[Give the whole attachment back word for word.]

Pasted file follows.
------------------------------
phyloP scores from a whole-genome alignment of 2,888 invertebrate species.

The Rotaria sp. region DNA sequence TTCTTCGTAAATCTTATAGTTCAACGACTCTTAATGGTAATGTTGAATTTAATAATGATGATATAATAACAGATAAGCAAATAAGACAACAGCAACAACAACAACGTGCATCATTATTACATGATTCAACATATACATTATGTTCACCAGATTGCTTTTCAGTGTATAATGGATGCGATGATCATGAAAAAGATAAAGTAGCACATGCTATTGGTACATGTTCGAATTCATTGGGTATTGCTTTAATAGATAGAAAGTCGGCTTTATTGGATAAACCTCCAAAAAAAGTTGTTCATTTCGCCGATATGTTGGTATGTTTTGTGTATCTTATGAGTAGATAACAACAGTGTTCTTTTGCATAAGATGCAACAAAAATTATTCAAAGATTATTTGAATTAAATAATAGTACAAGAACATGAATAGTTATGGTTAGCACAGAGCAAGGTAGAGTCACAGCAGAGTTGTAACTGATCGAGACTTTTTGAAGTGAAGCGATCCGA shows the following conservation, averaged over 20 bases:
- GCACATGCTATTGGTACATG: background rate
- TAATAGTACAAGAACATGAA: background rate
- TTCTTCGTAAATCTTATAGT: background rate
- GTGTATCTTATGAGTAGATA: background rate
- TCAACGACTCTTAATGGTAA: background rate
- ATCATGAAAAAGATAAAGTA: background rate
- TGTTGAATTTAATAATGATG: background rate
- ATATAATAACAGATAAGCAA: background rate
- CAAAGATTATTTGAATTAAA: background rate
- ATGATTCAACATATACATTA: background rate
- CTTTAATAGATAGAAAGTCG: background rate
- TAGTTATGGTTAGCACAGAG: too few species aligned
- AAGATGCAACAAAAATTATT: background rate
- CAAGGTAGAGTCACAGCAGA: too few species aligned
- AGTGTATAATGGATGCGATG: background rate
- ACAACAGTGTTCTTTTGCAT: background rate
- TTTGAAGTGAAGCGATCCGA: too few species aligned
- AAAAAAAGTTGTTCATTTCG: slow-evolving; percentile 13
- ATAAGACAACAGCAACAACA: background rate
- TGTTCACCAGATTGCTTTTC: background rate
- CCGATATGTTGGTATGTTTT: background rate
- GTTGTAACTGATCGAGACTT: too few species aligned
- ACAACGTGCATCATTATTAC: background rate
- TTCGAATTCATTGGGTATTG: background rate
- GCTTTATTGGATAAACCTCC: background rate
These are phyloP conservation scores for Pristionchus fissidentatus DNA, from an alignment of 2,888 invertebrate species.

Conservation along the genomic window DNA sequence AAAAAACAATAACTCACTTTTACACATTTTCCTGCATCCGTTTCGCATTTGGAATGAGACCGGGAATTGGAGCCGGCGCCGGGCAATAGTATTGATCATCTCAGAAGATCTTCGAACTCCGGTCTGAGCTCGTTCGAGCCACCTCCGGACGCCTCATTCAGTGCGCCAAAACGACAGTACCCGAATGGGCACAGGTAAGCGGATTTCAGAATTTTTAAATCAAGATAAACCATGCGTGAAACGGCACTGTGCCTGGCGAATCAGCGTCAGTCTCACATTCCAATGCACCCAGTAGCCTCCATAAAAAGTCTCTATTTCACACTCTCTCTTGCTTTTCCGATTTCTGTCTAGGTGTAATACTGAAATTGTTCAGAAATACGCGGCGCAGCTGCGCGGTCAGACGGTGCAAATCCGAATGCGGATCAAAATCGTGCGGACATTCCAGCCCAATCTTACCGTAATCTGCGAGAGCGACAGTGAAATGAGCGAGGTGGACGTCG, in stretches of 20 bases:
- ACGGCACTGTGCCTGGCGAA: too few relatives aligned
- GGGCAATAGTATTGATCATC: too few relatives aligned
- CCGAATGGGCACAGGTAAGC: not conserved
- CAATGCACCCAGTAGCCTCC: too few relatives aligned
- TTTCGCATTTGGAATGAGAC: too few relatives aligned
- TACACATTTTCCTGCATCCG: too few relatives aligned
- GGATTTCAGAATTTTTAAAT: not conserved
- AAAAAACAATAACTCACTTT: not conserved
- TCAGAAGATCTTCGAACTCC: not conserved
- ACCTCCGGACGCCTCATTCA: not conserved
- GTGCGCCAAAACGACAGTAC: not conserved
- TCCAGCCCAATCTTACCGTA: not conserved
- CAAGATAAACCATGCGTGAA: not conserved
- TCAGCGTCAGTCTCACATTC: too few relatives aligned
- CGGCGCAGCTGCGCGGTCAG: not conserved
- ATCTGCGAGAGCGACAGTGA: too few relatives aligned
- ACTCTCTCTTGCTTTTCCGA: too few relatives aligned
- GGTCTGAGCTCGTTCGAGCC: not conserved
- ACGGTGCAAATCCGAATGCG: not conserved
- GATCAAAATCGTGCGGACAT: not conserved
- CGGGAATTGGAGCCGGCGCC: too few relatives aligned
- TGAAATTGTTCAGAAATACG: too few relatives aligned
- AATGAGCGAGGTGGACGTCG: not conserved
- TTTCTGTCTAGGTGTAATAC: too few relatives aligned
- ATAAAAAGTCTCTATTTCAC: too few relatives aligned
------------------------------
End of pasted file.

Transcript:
phyloP scores from a whole-genome alignment of 2,888 invertebrate species.

The Rotaria sp. region DNA sequence TTCTTCGTAAATCTTATAGTTCAACGACTCTTAATGGTAATGTTGAATTTAATAATGATGATATAATAACAGATAAGCAAATAAGACAACAGCAACAACAACAACGTGCATCATTATTACATGATTCAACATATACATTATGTTCACCAGATTGCTTTTCAGTGTATAATGGATGCGATGATCATGAAAAAGATAAAGTAGCACATGCTATTGGTACATGTTCGAATTCATTGGGTATTGCTTTAATAGATAGAAAGTCGGCTTTATTGGATAAACCTCCAAAAAAAGTTGTTCATTTCGCCGATATGTTGGTATGTTTTGTGTATCTTATGAGTAGATAACAACAGTGTTCTTTTGCATAAGATGCAACAAAAATTATTCAAAGATTATTTGAATTAAATAATAGTACAAGAACATGAATAGTTATGGTTAGCACAGAGCAAGGTAGAGTCACAGCAGAGTTGTAACTGATCGAGACTTTTTGAAGTGAAGCGATCCGA shows the following conservation, averaged over 20 bases:
- GCACATGCTATTGGTACATG: background rate
- TAATAGTACAAGAACATGAA: background rate
- TTCTTCGTAAATCTTATAGT: background rate
- GTGTATCTTATGAGTAGATA: background rate
- TCAACGACTCTTAATGGTAA: background rate
- ATCATGAAAAAGATAAAGTA: background rate
- TGTTGAATTTAATAATGATG: background rate
- ATATAATAACAGATAAGCAA: background rate
- CAAAGATTATTTGAATTAAA: background rate
- ATGATTCAACATATACATTA: background rate
- CTTTAATAGATAGAAAGTCG: background rate
- TAGTTATGGTTAGCACAGAG: too few species aligned
- AAGATGCAACAAAAATTATT: background rate
- CAAGGTAGAGTCACAGCAGA: too few species aligned
- AGTGTATAATGGATGCGATG: background rate
- ACAACAGTGTTCTTTTGCAT: background rate
- TTTGAAGTGAAGCGATCCGA: too few species aligned
- AAAAAAAGTTGTTCATTTCG: slow-evolving; percentile 13
- ATAAGACAACAGCAACAACA: background rate
- TGTTCACCAGATTGCTTTTC: background rate
- CCGATATGTTGGTATGTTTT: background rate
- GTTGTAACTGATCGAGACTT: too few species aligned
- ACAACGTGCATCATTATTAC: background rate
- TTCGAATTCATTGGGTATTG: background rate
- GCTTTATTGGATAAACCTCC: background rate
These are phyloP conservation scores for Pristionchus fissidentatus DNA, from an alignment of 2,888 invertebrate species.

Conservation along the genomic window DNA sequence AAAAAACAATAACTCACTTTTACACATTTTCCTGCATCCGTTTCGCATTTGGAATGAGACCGGGAATTGGAGCCGGCGCCGGGCAATAGTATTGATCATCTCAGAAGATCTTCGAACTCCGGTCTGAGCTCGTTCGAGCCACCTCCGGACGCCTCATTCAGTGCGCCAAAACGACAGTACCCGAATGGGCACAGGTAAGCGGATTTCAGAATTTTTAAATCAAGATAAACCATGCGTGAAACGGCACTGTGCCTGGCGAATCAGCGTCAGTCTCACATTCCAATGCACCCAGTAGCCTCCATAAAAAGTCTCTATTTCACACTCTCTCTTGCTTTTCCGATTTCTGTCTAGGTGTAATACTGAAATTGTTCAGAAATACGCGGCGCAGCTGCGCGGTCAGACGGTGCAAATCCGAATGCGGATCAAAATCGTGCGGACATTCCAGCCCAATCTTACCGTAATCTGCGAGAGCGACAGTGAAATGAGCGAGGTGGACGTCG, in stretches of 20 bases:
- ACGGCACTGTGCCTGGCGAA: too few relatives aligned
- GGGCAATAGTATTGATCATC: too few relatives aligned
- CCGAATGGGCACAGGTAAGC: not conserved
- CAATGCACCCAGTAGCCTCC: too few relatives aligned
- TTTCGCATTTGGAATGAGAC: too few relatives aligned
- TACACATTTTCCTGCATCCG: too few relatives aligned
- GGATTTCAGAATTTTTAAAT: not conserved
- AAAAAACAATAACTCACTTT: not conserved
- TCAGAAGATCTTCGAACTCC: not conserved
- ACCTCCGGACGCCTCATTCA: not conserved
- GTGCGCCAAAACGACAGTAC: not conserved
- TCCAGCCCAATCTTACCGTA: not conserved
- CAAGATAAACCATGCGTGAA: not conserved
- TCAGCGTCAGTCTCACATTC: too few relatives aligned
- CGGCGCAGCTGCGCGGTCAG: not conserved
- ATCTGCGAGAGCGACAGTGA: too few relatives aligned
- ACTCTCTCTTGCTTTTCCGA: too few relatives aligned
- GGTCTGAGCTCGTTCGAGCC: not conserved
- ACGGTGCAAATCCGAATGCG: not conserved
- GATCAAAATCGTGCGGACAT: not conserved
- CGGGAATTGGAGCCGGCGCC: too few relatives aligned
- TGAAATTGTTCAGAAATACG: too few relatives aligned
- AATGAGCGAGGTGGACGTCG: not conserved
- TTTCTGTCTAGGTGTAATAC: too few relatives aligned
- ATAAAAAGTCTCTATTTCAC: too few relatives aligned